FEATURE STORY

Assessing the Investment Climate for Climate Investments in South Asia

December 10, 2012

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STORY HIGHLIGHTS
  • As demand for energy grows in South Asia, so do greenhouse gas emissions, which have been rising at about 3.3% per year in the region since 1990.
  • A new World Bank study evaluates the environment for private sector investment in climate mitigation or low-carbon technologies.
  • The study finds that the impact of government frameworks on clean energy investments has been mixed, and there is considerable variation in the approach to low-carbon and clean energy investments.

High economic growth in South Asia has fueled an insatiable thirst for energy.  Rising energy demand is driven by urbanization, industrialization, and prosperity, all of which are part of a broader process of development that is lifting millions of South Asians out of poverty. However, increased energy consumption has been accompanied by rising greenhouse gas emissions. On average, emissions have risen at about 3.3% annually in the region since 1990 – more rapidly than in any other region except the Middle East.  However, per capita emissions of the region are still extremely low by international standards – less than one-fifth of the developed countries.

A new study, “Assessing the Investment Climate for Climate Investments: A Comparative Clean Energy Framework for South Asia in a Global Context,” was designed to evaluate the environment for private sector investment in climate mitigation or low-carbon technologies.  A regulatory survey of six South Asian countries — India, Pakistan, Bangladesh, Nepal, Sri Lanka, and the Maldives  — was undertaken to evaluate the presence of important enabling policies, regulations, incentives, and institutions, providing a snapshot of how each country fared in terms of the preconditions necessary for attracting climate-friendly investments.  A broader comparison of South Asian economies with other emerging economies and developed regions was also undertaken, leading to the pilot construction of a “Climate Investment Readiness Index (CIRI).”

“The private sector clearly has to play an important role if we are to make the kind of clean energy transition needed to achieve our climate change goals. Governments have to play a catalytic role by creating the enabling environment to attract private investments in these sectors,” said Muthukumara Mani, a senior environmental economist with the World Bank, and the author of the report.

Many South Asian countries have started to incorporate elements of low-carbon growth in their economic strategies, in large part due to the potential synergies with other development objectives, including energy access, energy diversification and enhanced service delivery in urban services, sustainable urban transport and reduced air pollution.

The key study findings suggest that the impact of these frameworks on clean energy investments has been mixed. Renewable energy and energy efficiency frameworks in South Asia are relatively new, and are expected to evolve and develop further. India shows a greater degree of sophistication as compared to its neighbors, and India’s 2003 Electricity Act can be strongly correlated with specific increases in private sector investment inflows. In other countries, the policies, regulations, incentives, and institutional capacities are at early stages of development.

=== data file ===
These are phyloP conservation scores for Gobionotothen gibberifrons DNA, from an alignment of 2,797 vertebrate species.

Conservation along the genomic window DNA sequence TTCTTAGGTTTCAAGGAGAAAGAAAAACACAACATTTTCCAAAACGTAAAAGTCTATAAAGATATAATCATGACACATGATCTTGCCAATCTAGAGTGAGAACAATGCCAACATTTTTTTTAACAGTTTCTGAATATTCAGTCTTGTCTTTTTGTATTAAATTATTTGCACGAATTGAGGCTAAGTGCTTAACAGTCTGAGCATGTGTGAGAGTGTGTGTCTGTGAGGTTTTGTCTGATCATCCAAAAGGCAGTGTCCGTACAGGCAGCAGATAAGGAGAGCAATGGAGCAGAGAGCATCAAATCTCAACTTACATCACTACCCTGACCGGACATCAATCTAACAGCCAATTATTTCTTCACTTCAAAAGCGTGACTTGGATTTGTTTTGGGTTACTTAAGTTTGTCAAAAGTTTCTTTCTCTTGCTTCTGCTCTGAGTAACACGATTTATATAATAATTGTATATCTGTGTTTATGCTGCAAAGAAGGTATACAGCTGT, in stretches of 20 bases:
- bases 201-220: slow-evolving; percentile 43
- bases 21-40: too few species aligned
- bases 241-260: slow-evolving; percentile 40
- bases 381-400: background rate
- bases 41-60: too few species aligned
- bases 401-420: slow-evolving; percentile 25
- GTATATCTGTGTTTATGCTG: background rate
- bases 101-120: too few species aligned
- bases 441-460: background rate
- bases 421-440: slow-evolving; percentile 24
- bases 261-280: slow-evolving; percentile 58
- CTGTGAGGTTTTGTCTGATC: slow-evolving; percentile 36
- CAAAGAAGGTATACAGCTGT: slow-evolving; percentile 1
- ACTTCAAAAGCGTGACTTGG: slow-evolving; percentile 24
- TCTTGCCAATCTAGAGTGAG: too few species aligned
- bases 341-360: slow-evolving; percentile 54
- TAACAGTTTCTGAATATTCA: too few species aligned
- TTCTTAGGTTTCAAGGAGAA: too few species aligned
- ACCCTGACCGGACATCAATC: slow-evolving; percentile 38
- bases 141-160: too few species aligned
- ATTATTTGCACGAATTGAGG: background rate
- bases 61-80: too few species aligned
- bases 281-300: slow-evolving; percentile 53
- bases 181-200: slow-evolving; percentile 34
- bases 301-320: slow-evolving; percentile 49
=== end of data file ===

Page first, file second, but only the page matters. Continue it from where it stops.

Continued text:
" Even attractive incentives will work only if supported by a stable regulatory environment, transparent rules of the game, and consistent implementation and enforcement of the policies. "

Muthukumara Mani

Senior Environmental Economist, World Bank

Secondly, the study reveals considerable variation in the regional approach to low-carbon and clean energy investments, reflecting, one would presume, the techno-economic needs, realities and priorities of each country. For example, in predominantly rural countries of Nepal and Bangladesh, the lack of grid connectivity has prompted investors to focus successfully on off-grid renewables rather than grid-connected preferential tariffs or an electricity grid code. In India, the size and diversity of the population provides opportunities to develop different renewable energy sources, while smaller countries may need to emphasize sources that are more easily tapped, such as small hydro (Nepal) or solar PV (Maldives). India also provides regulatory autonomy for different states, which can then compete to attract investors, which is not the case for most other countries.

When key investors were surveyed on the relative merits of various policies, regulations, and incentives, some startling results came up. While welcoming some of attractive preconditions that have been put in place, they were worried about the long-term commitments of countries. They were still looking for clarity and consistency of policy regimes in some cases. They were concerned about the compliance of utilities and capacity of agencies to enforce compliance given their current track record. The investors found that some of the traditional bottlenecks of doing business, such as getting clearances, continued to bog them down, while getting financing was a major hurdle as commercial banks in the countries were still not ready to invest in clean energy sector. Murky rules governing grid connectivity and inadequate mapping of solar and wind sites were listed as other concerns for investors.

“Even attractive incentives will work only if supported by a stable regulatory environment, transparent rules of the game, and consistent implementation and enforcement of the policies,” Mani said.


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